He says Tait provided Alliant Energy with its EnableFleet feature, which allows over-the-air-programming (OTAP) of the radios, making it easier to perform configuration changes and update talkgroups and firmware. While the project was specifically focused on voice, “they’re planning on developing [the use of data-based communications], they’ve got the platform for it”.

The mobile radios allow direct truck-to-truck communication, and this helped Alliant Energy co-ordinate the assistance it provided to the disaster relief effort in Florida, in the wake of Hurricane Irma

Dealing with disasters
“The analogue Talkaround feature (allowing simplex truck-to-truck radio communication) is very helpful,” says Graber, “especially if we move resources outside our area.”

This proved its worth in September 2017 when approximately 200 Alliant personnel from Iowa and Wisconsin – line workers, safety staff, mechanics and support staff and about 10 trucks – spent two weeks in Florida contributing to the response to Hurricane Irma, part of a nationwide support effort by utility companies. “The radios allowed all those volunteers to remain in touch with each other, co-ordinate and offer their support,” Graber says.

Helfrich adds that the radios were programmed so that “a single button press could take them from the DMR trunked system to the analogue talkaround. We made it very simple and [they could] quickly respond that way”.

Monitoring jitter and latency
What advice does Graber have for utilities that might be looking to do a similar project on the same scale? He highlights the need to acquire the necessary spectrum ahead of the detailed site engineering process and deployment, though “at times we would have spectrum available at a site, yet the site had tower constraints stopping us from deploying there”.

He adds: “In our case, the field operational constraint was that we had to keep both systems running during the migration. From a spectrum perspective, it is important to know your current and future requirements and the spectrum required to migrate from one system to another.”

Graber says it is important to ensure your backhaul is ready and there is active monitoring to determine jitter and latency. He also recommends the creation of fleet installation guides/standardised installation procedures, along with a two-touch approach, with the first being installing the new radio equipment and the second being removing the old radio equipment from its temporary location – rather than trying to integrate a new radio running in a legacy mode with an existing ageing system.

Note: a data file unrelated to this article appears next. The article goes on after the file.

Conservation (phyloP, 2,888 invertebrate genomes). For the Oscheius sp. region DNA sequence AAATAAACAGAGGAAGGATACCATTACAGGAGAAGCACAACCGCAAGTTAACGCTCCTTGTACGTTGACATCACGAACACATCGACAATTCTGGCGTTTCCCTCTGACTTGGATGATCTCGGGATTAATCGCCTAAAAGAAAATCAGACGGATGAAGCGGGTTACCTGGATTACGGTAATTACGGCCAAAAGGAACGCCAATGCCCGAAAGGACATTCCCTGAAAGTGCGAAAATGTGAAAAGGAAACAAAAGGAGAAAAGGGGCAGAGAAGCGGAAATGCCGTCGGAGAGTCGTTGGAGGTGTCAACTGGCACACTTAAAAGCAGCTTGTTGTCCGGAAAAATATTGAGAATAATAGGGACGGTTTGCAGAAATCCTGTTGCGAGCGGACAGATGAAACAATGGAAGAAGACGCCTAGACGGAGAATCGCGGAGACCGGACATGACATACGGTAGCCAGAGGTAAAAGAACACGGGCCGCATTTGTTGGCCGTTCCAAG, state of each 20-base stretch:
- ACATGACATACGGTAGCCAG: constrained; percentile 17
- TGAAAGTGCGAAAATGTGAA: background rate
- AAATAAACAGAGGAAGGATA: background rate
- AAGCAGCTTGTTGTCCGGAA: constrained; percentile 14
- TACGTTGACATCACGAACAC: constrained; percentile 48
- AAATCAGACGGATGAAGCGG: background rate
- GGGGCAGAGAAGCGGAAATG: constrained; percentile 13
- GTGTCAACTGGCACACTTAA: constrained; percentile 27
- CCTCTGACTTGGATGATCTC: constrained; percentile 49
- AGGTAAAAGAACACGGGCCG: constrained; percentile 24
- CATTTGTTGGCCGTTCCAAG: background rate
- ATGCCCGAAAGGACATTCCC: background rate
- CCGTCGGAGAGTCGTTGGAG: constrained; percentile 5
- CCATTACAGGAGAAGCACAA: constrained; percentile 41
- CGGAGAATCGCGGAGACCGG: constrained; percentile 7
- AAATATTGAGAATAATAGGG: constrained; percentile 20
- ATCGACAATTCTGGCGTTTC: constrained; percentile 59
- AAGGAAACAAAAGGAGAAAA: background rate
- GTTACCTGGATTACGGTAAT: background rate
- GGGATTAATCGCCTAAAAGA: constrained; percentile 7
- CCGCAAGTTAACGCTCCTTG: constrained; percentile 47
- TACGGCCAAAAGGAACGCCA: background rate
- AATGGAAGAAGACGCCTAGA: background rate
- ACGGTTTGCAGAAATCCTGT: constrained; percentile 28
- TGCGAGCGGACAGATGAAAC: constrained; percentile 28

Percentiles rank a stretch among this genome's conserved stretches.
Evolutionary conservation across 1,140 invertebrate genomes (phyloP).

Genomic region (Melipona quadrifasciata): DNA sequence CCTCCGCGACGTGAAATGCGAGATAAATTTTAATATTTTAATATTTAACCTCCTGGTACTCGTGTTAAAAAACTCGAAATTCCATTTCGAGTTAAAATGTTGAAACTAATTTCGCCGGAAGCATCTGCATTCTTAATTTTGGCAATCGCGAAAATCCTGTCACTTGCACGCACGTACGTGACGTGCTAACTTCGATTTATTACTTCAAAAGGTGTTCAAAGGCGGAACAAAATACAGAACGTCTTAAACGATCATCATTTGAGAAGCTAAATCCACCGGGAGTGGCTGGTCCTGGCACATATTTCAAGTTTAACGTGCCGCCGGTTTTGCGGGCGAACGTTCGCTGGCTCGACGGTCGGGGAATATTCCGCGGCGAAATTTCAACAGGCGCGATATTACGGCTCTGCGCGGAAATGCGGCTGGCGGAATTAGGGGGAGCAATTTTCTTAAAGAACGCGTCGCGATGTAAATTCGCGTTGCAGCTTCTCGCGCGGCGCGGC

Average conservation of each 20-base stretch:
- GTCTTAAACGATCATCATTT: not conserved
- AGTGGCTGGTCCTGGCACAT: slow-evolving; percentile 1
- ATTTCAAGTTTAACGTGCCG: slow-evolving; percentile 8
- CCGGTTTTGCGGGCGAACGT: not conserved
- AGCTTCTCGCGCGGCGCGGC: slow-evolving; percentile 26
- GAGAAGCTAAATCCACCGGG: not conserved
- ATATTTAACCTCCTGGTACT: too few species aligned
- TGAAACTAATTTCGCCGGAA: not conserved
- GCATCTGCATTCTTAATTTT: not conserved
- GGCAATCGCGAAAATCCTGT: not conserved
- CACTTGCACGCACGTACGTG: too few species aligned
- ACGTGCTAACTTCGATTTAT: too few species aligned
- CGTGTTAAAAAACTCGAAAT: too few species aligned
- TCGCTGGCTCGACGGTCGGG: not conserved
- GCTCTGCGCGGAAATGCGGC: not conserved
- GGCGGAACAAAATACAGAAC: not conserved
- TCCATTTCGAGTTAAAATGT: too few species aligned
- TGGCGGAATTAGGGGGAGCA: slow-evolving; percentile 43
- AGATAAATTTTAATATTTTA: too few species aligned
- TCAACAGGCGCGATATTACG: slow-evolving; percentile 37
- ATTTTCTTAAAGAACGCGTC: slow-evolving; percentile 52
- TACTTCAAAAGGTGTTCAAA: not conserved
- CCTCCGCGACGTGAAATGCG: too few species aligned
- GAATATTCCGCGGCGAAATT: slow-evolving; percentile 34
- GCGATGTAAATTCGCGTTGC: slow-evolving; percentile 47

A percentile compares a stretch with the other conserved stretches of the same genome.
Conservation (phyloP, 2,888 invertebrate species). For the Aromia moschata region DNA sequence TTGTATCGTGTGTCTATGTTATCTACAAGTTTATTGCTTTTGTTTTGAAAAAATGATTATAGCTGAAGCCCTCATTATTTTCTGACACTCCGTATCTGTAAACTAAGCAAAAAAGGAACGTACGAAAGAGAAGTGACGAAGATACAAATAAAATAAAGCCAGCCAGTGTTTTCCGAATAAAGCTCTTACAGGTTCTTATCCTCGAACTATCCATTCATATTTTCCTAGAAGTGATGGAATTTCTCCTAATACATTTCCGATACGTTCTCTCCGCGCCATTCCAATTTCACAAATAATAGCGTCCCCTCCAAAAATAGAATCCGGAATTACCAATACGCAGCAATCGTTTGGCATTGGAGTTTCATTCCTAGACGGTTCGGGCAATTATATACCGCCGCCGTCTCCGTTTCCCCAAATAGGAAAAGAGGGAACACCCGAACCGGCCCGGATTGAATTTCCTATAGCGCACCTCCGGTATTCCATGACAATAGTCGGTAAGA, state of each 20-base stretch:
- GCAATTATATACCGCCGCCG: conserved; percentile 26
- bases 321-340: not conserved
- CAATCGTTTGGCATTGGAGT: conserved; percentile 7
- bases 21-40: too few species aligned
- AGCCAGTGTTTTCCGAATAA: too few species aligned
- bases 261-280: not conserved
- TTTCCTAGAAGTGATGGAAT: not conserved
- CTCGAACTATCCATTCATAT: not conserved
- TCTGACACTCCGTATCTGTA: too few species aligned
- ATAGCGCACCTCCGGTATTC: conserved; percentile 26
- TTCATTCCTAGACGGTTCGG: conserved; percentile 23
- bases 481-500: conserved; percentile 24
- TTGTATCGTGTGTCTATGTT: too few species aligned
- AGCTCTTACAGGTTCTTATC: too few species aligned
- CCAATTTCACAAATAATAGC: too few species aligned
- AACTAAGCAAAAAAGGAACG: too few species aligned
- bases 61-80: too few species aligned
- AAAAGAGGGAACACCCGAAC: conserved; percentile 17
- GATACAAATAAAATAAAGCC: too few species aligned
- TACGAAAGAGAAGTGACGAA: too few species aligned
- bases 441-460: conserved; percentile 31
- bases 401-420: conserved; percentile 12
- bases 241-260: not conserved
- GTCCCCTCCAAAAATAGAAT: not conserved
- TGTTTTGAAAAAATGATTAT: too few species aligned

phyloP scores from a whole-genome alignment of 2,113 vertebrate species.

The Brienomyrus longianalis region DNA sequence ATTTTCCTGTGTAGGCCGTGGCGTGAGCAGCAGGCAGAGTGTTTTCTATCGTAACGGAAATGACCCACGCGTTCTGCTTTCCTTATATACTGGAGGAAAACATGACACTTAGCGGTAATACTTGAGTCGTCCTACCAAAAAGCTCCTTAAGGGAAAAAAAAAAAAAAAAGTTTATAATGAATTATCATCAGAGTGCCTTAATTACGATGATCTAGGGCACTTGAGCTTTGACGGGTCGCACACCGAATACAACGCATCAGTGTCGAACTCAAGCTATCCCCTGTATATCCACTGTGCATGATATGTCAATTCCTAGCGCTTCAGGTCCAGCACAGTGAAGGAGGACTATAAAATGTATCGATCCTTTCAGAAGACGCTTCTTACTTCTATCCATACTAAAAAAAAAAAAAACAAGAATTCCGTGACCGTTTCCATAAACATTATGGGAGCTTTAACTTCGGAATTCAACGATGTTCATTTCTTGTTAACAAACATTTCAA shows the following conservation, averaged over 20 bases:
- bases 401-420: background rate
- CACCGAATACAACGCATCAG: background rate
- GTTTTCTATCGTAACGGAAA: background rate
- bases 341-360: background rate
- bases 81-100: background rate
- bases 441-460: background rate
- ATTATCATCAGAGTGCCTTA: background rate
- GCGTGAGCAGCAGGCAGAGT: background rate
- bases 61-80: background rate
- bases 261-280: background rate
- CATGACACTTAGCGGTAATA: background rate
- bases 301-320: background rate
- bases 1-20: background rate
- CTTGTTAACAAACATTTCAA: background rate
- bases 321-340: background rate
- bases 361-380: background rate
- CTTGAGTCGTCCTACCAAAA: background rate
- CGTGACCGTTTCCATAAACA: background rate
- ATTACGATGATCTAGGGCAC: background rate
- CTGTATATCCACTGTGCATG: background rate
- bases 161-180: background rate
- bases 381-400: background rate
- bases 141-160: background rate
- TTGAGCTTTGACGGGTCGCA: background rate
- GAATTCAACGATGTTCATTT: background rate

He adds that if the utility has decided to replace its dispatch system, it should perform this upgrade first if possible. Graber also stresses the need to manage the change that end-users will experience, especially in terms of ensuring that they are ready to use the new system once it is up and running. Finally, he recommends the use of customised/right-size training packages.

Tait’s Helfrich says: “Probably the strongest [piece of advice I can give] is to make sure that you have a very clear focus of what you want to achieve and stay to that focus – that really enables a very successful programme. Make sure that you have very clear communications and a clear direction and path [to where you want to go].”

Given Alliant Energy’s decision to go for a voice-first approach, it will be interesting to see how it develops its system in the years to come. While big projects come with a host of difficulties, it is encouraging to see one that succeeded and the way in which this was achieved.

Don’t forget about data
While Alliant Energy opted for a voice- first approach, this piece would be incomplete without a mention of DMR Tier III’s data capabilities and how they can be used by utilities. While Shannon’s Law and DMR’s 12.5kHz channels mean that its data throughput is limited to a modest 4.8kbps per time slot, or 9.6kbps if both are used for data, this is sufficient for both SCADA and telemetry applications.

Here in the UK, Western Power Distribution (WPD) is using its DMR Tier III network to carry secondary SCADA telemetry data, which enables smart grid management, across a 55 square kilometre area. This allows WPD to detect problems on its network when they occur and removes the need to send dispatch teams to manually search areas of the grid.

The system is underpinned by Simoco Wireless Solutions’ Pulse Air Data Modem units and consists of a fully integrated IP network that connects information sent from data modems or remote terminal units (RTUs) to SCADA masters.

While all of the more than 200 Xd DMR 50 Watt Tier III base stations have been deployed, the roll-out is still ongoing and scheduled for completion by the end of 2019. Of the 14,000 Simoco Pulse Air Data Modems (in VHF) to be provided to WPD, 10,000 have been delivered and WPD has deployed around 3,000.

For more information on the use of data over DMR Tier III by utilities, see Vaughan O’Grady’s “Utilities: DMR Tier III for IoT?” piece, which was published in the June 2016 issue of Land Mobile and can be viewed at: www.landmobile.co.uk/indepth/utilities-dmr-tier-ii...